The planer is one of the most used tools in a woodworking shop. It’s almost indispensable really. Unfortunately they can also be very expensive tools, and the bigger ones are generally out of most people’s budgets. Most shops I visit have a 12 inch to 14 inch planer. These planers (like the DeWalt 735X, get it here) are great tools without a lot of compromises, except for their small size. Which leads us to a very common problem, some boards are just too large to fit through them. This leaves you scratching your head looking for a way of planing boards that are wider than your planer, or worse contemplating spending money on a larger planer.
Planing Boards that are Wider than Your Planer
The good news is, there is a way of planing boards that are wider than your planer, and the methods are not all that complicated!
Option 1: Sectioning the Boards
This option might or might not be obvious. Let’s say you’re building a kitchen table or coffee table that is wider than your 13 inch planer. Obviously there’s a big problem here! If you glue up the entire table as you normally would, it is not going to fit through your planer. The simplest option is to glue the table top up in sections less than 13 inches. For a table that is 48 inches wide, you’d wind up with four 12 inch sections. Surface each of those sections individually on the planer, and then do a final glue up.
You’ll want to make sure that each of these sections is as flush as possible. I would highly recommend using cauls across the tops of the boards to make sure they stay flush during the drying process. Some also recommend using biscuits to help the alignment process. The better aligned the last four sections are, the less time you’ll spend with a hand plane or a sander afterwards and the better your finished results are going to be.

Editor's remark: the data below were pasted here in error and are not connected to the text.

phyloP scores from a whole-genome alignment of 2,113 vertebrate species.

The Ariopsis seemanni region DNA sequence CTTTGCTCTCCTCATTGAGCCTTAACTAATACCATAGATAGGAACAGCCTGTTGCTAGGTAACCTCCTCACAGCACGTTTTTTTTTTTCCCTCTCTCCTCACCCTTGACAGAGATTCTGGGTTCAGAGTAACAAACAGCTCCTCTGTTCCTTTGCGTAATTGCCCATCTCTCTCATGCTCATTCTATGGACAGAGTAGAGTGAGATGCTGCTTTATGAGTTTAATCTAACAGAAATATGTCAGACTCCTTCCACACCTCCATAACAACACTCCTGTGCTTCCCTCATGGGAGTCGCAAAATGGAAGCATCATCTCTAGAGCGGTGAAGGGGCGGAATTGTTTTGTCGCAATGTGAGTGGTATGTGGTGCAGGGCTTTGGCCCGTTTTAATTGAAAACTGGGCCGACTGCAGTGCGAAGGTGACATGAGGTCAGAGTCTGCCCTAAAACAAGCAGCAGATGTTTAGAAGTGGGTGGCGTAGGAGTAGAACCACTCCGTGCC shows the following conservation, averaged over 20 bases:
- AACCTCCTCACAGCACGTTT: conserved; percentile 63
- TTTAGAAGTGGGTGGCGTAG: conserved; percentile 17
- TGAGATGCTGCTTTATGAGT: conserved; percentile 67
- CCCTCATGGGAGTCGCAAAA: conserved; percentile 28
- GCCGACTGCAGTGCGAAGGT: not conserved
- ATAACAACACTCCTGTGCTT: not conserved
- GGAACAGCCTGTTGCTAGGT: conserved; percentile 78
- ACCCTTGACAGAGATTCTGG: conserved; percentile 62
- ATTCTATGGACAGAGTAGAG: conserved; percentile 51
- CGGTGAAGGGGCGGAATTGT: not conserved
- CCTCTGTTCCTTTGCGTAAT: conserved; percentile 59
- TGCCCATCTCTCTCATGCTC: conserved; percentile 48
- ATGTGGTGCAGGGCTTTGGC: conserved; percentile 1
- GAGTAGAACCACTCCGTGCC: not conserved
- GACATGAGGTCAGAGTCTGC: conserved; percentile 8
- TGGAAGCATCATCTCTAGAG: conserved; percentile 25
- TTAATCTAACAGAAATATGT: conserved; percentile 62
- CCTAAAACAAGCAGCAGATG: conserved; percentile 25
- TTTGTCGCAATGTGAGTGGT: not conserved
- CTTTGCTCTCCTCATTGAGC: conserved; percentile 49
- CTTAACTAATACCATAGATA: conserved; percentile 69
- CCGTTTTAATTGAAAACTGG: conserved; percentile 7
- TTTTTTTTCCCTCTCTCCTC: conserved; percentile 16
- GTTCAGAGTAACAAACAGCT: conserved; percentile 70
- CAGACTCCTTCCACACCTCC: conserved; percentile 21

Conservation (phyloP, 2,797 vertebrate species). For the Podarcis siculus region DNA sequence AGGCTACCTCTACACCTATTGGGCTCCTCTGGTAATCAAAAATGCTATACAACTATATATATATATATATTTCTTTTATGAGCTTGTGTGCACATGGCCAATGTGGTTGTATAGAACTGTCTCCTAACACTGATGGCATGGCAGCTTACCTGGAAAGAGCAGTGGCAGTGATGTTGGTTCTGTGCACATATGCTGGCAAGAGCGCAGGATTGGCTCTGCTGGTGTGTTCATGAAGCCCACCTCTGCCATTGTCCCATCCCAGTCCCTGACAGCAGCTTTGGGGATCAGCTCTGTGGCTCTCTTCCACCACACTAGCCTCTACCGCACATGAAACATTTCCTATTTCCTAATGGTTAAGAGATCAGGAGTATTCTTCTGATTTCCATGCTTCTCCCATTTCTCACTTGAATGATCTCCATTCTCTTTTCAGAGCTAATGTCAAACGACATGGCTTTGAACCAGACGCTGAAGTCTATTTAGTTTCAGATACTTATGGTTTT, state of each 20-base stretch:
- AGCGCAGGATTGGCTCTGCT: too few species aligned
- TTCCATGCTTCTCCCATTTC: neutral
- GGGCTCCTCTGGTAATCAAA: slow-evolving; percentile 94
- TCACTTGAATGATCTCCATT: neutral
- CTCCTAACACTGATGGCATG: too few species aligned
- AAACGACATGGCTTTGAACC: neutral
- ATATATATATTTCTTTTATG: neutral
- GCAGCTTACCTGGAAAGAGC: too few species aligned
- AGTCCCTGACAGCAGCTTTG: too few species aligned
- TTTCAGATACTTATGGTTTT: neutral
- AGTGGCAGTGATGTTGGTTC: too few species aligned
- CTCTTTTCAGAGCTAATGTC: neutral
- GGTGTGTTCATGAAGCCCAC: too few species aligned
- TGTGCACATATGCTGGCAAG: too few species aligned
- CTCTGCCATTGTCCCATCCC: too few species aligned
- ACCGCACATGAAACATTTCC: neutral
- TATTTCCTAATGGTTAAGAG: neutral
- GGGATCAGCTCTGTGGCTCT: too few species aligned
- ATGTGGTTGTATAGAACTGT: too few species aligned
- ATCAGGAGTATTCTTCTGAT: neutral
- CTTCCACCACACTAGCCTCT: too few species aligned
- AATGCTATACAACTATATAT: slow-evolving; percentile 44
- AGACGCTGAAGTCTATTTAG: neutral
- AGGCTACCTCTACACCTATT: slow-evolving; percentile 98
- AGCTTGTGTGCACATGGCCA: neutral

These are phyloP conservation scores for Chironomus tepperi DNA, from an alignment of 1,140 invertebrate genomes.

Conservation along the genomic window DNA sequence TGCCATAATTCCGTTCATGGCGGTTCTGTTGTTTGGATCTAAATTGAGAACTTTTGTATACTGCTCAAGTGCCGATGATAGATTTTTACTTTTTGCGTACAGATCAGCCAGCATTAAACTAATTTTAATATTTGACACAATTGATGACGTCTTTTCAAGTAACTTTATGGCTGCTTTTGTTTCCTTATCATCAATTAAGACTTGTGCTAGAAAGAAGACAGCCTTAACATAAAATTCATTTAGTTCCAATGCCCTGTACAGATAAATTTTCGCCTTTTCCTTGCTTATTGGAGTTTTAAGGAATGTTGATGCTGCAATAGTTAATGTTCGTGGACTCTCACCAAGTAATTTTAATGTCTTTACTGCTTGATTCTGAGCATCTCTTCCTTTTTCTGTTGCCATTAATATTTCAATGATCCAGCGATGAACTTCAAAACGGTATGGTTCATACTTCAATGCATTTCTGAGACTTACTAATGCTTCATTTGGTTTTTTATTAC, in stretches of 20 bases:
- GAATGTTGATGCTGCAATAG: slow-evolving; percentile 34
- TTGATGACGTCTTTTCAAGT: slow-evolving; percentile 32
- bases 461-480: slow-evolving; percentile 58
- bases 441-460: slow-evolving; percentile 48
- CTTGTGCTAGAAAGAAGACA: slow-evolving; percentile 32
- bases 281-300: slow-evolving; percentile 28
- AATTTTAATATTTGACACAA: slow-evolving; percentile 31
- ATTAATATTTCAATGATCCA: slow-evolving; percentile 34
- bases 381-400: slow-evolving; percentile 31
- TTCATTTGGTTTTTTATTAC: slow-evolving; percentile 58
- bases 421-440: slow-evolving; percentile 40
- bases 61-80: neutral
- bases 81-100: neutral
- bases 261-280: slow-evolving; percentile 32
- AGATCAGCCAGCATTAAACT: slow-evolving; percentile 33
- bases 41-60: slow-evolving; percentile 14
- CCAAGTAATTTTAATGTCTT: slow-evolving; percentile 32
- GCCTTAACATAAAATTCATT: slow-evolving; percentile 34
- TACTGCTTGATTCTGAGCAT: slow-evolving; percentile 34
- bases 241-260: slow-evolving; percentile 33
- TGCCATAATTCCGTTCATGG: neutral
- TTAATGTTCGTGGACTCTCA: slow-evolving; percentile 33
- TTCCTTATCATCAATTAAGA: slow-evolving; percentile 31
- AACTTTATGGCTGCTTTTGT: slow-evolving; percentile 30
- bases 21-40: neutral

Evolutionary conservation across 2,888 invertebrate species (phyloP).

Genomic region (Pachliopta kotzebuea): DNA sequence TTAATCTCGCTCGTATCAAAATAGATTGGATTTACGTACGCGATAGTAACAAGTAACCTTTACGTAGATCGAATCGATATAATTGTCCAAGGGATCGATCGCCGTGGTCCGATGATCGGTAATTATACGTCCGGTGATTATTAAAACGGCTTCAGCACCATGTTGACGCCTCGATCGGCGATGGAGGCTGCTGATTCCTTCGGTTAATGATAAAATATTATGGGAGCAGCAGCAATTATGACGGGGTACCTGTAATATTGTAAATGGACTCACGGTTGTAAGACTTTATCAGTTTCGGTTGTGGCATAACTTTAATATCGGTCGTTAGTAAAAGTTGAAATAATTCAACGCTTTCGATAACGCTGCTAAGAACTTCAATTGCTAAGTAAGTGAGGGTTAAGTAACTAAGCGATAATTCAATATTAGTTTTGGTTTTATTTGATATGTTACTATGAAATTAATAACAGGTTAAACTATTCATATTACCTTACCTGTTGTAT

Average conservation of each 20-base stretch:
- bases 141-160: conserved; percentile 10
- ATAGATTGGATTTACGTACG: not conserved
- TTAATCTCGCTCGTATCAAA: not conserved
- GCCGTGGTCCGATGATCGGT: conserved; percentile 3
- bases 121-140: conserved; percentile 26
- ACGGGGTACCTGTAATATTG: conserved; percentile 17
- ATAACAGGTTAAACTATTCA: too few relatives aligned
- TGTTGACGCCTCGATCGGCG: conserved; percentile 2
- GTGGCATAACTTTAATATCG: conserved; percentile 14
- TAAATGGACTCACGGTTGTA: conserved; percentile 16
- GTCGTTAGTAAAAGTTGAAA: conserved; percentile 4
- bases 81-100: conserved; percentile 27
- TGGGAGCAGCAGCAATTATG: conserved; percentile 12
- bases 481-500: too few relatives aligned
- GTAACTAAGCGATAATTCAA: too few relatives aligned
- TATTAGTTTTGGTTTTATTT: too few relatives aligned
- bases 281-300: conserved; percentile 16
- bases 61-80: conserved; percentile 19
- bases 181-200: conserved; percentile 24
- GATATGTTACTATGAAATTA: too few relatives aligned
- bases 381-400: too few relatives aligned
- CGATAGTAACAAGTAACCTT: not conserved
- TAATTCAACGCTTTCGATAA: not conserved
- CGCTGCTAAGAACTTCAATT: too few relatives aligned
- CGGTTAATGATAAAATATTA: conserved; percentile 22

Option 2: Hiding Your Joints
The next idea for planing boards that are wider than your planer is not obvious, because the last thing you generally want to do is rip a board down when you don’t need to. All you do is wind up adding unattractive joints to it. But if the board simply won’t fit through your planer then you sometimes aren’t left with any choice but to rip it, plane it, and join it back into one piece afterwards. In these cases, there are some steps you can take to make this approach less obvious and hide those joints.
Avoiding the No-Rip Zone
If you have a 14 inch board, it might seem like the best option is to rip it down the center, resulting in two 7 inch boards that will fit through your planer. The problem here is that your rip is going to be very obvious. The blade of your table saw is going to remove 1/8 inch of material down the center of the board, which is going to result in a misaligned grain pattern after they are glued back together!
There is a way to make this much less obvious. Make two rips down the edges of the board, where the grain is straight. When you glue these boards back together there won’t be any (or very minimal) places where the grain crosses the kerf line left by the cut.
Planing boards that are wider than your planer don’t have to be an exercise in futility, and they don’t have to result in a trip to a local maker center that has a larger planer (for a fee, of course). You can generally work with what you have with a little forethought and planning.